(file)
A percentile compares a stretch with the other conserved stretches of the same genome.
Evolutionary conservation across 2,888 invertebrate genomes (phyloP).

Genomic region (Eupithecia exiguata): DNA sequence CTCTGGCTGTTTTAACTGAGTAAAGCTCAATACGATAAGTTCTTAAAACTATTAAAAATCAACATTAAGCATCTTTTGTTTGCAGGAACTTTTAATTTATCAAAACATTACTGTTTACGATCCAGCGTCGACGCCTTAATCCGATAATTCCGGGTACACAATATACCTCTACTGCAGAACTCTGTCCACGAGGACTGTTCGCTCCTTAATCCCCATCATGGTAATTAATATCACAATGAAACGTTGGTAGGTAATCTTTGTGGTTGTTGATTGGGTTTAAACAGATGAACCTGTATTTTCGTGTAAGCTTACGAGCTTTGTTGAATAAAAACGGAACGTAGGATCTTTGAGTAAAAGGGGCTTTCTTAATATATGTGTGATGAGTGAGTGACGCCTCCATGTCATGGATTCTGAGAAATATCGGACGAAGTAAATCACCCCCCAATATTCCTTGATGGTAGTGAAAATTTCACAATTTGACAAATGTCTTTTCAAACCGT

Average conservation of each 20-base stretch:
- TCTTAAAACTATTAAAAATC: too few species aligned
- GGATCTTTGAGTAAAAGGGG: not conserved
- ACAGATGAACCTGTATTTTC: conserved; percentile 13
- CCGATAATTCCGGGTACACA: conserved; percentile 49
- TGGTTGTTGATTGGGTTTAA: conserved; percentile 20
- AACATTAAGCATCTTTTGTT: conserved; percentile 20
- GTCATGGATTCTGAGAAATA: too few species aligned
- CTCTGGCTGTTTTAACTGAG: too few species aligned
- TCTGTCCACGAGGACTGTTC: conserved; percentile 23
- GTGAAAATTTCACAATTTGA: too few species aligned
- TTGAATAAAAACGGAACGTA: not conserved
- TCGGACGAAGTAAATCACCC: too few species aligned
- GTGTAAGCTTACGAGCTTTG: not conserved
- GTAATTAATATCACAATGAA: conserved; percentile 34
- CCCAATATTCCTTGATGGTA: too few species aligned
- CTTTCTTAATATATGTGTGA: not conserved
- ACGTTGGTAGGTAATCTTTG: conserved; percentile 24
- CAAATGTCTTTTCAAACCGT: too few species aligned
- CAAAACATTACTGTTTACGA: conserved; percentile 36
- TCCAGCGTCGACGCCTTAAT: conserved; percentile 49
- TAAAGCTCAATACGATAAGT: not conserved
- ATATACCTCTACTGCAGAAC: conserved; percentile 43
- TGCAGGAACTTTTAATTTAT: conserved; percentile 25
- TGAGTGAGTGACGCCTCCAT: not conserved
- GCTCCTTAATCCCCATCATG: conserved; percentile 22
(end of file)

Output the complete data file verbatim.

A percentile compares a stretch with the other conserved stretches of the same genome.
Evolutionary conservation across 2,888 invertebrate genomes (phyloP).

Genomic region (Eupithecia exiguata): DNA sequence CTCTGGCTGTTTTAACTGAGTAAAGCTCAATACGATAAGTTCTTAAAACTATTAAAAATCAACATTAAGCATCTTTTGTTTGCAGGAACTTTTAATTTATCAAAACATTACTGTTTACGATCCAGCGTCGACGCCTTAATCCGATAATTCCGGGTACACAATATACCTCTACTGCAGAACTCTGTCCACGAGGACTGTTCGCTCCTTAATCCCCATCATGGTAATTAATATCACAATGAAACGTTGGTAGGTAATCTTTGTGGTTGTTGATTGGGTTTAAACAGATGAACCTGTATTTTCGTGTAAGCTTACGAGCTTTGTTGAATAAAAACGGAACGTAGGATCTTTGAGTAAAAGGGGCTTTCTTAATATATGTGTGATGAGTGAGTGACGCCTCCATGTCATGGATTCTGAGAAATATCGGACGAAGTAAATCACCCCCCAATATTCCTTGATGGTAGTGAAAATTTCACAATTTGACAAATGTCTTTTCAAACCGT

Average conservation of each 20-base stretch:
- TCTTAAAACTATTAAAAATC: too few species aligned
- GGATCTTTGAGTAAAAGGGG: not conserved
- ACAGATGAACCTGTATTTTC: conserved; percentile 13
- CCGATAATTCCGGGTACACA: conserved; percentile 49
- TGGTTGTTGATTGGGTTTAA: conserved; percentile 20
- AACATTAAGCATCTTTTGTT: conserved; percentile 20
- GTCATGGATTCTGAGAAATA: too few species aligned
- CTCTGGCTGTTTTAACTGAG: too few species aligned
- TCTGTCCACGAGGACTGTTC: conserved; percentile 23
- GTGAAAATTTCACAATTTGA: too few species aligned
- TTGAATAAAAACGGAACGTA: not conserved
- TCGGACGAAGTAAATCACCC: too few species aligned
- GTGTAAGCTTACGAGCTTTG: not conserved
- GTAATTAATATCACAATGAA: conserved; percentile 34
- CCCAATATTCCTTGATGGTA: too few species aligned
- CTTTCTTAATATATGTGTGA: not conserved
- ACGTTGGTAGGTAATCTTTG: conserved; percentile 24
- CAAATGTCTTTTCAAACCGT: too few species aligned
- CAAAACATTACTGTTTACGA: conserved; percentile 36
- TCCAGCGTCGACGCCTTAAT: conserved; percentile 49
- TAAAGCTCAATACGATAAGT: not conserved
- ATATACCTCTACTGCAGAAC: conserved; percentile 43
- TGCAGGAACTTTTAATTTAT: conserved; percentile 25
- TGAGTGAGTGACGCCTCCAT: not conserved
- GCTCCTTAATCCCCATCATG: conserved; percentile 22